What We Believe
Discipleship is a lifestyle.
The word "disciple" literally means someone who pledges to be a "learner." More importantly, it refers to someone who follows another's teaching, and adheres to it. It is a commitment and a process to undertake the learning, and, as a Christian, a yearning to imitate Jesus!
To be a disciple simply means to follow Jesus and do what He has asked of us. This does include Bible studies, such as Disciple class, but also loving each other, being in mission with each other in the world, helping those in need, and so many more things.
At DUMC, we are here to walk with you on your journey to become more Christ-centered and grow in discipleship. Our mission statement proclaims that “We will be the body of Christ in our community through worship, education, fellowship, and service.” We say this out loud in worship every Sunday to help us remember how to be disciples throughout the week.
What we believe…
Rather than giving us a set of beliefs requiring assent, Jesus said, “Follow me!”
“Belief” for Jesus was about engaging in relationship with God, not about an effort to accept a specific set of intellectual propositions. Wesley asserted that “All learning without love is but splendid ignorance.” This is not to undermine the importance of belief, but to put it into context. The United Methodist Church takes theology seriously and has developed articles of faith which have grown out of historic Christian doctrines and which shape our journey of understanding.
Trinity— we believe there is one God in three persons: Father, Son, and Holy Spirit.
God—we believe in one God, who is a loving God.
Jesus—we believe Jesus is the Son of God and that Jesus is both fully human and fully divine.
Holy Spirit—we believe that the Holy Spirit is God living in us, enabling us to live a Christian life.
Bible—we believe the Bible is the inspired word of God. The United Methodist Church holds that the living core of the Christian faith was revealed in Scripture, illumined by tradition, brought to life through personal experience, and confirmed
We recognize two sacraments: Baptism and Communion. These were the two in which Jesus himself participated.
Baptism—This is the sacrament of initiation into the church and joins us with all other Christians. It is a symbol of a new life with God and a sign of God’s forgiveness.
Baptism is a one-time event. There is no need to re-baptize a person.
Communion (a.k.a., The Lord’s Supper)—This is a holy meal of bread and fruit of the vine (grape juice) that recalls the life, death, and resurrection of Jesus Christ. It is through the sacrament of the Lord’s Supper that the Holy Spirit through Christ is present. God, in the acts of the Sacraments, brings the Spirit to us. United Methodists believe in an “Open Table,” where everyone is invited to partake in Communion. At DUMC, we have Communion on the first Sunday of every month. We celebrate other religious ceremonies, such as confirmation, funerals, and weddings.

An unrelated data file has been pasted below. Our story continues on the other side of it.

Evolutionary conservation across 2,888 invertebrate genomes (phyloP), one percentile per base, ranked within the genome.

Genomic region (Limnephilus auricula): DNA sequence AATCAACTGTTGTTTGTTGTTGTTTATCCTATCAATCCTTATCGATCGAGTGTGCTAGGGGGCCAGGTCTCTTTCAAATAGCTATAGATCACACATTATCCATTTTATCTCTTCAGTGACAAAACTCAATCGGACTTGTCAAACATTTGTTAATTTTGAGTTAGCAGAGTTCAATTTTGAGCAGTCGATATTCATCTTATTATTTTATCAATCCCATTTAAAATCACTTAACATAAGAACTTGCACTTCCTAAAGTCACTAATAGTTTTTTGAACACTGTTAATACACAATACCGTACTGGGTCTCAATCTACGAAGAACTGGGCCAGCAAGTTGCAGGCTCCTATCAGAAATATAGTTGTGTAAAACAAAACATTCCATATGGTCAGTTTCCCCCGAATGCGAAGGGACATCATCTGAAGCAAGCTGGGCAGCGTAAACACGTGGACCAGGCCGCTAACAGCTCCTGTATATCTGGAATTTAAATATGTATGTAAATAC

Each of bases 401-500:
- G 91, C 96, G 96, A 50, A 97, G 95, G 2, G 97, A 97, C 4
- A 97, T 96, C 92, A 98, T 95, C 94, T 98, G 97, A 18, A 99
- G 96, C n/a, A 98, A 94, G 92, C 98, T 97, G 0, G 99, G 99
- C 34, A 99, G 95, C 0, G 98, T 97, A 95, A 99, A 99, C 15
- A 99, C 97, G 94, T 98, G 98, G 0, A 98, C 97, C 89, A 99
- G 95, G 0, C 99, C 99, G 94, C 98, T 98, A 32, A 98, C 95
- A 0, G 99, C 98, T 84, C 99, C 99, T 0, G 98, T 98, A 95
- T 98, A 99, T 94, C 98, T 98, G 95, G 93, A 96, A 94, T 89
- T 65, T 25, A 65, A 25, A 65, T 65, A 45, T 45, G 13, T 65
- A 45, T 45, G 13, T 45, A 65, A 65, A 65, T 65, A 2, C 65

Grace might best be described as the undeserved, unmerited love of God toward us.
Prevenient Grace (preparing)—God’s grace that is always reaching out towards us, even when we might not realize it. It is this grace that gives us our first inclination of God’s presence, a desire to respond to God, and also our ability to discern between right and wrong.
Justifying Grace (accepting)—This grace is a gift from God that offers us forgiveness of sins and reconciliation with God through the work of God in Christ. We respond to this grace with joy, gratitude, and repentance – a turning away from that which separates us from God and others, and a turning toward a life that expresses God’s love.
Sanctifying Grace (sustaining)—Grace that allows us to continue to grow in our faith as we experience God’s ongoing presence in our lives. Through study and acts of devotion and service, we learn to know and love God more; and as we do, our thoughts and lives begin to more clearly reflect God’s character.
Connectionalism — We are connected to all other United Methodists by:
- A common faith tradition.
- The Book of Discipline.
- The leadership of the Council of Bishops.
- A common mission.
Finances—“apportionments” are made by each local church to be used for the greater good of the United Methodist Church and its missions.
Clergy—These are people who are “ordained,” or set apart for a servant leadership role. They are not members of the local church they serve, but are members of a conference which, in our case, is the Western North Carolina Conference. There are two types of clergy, both ordained by a bishop: Deacons, who lead and support Christians in their various ministries by connecting the church to the world; and Elders, who lead and support Christians in their various ministries as well as perform the sacraments and order the life of the church.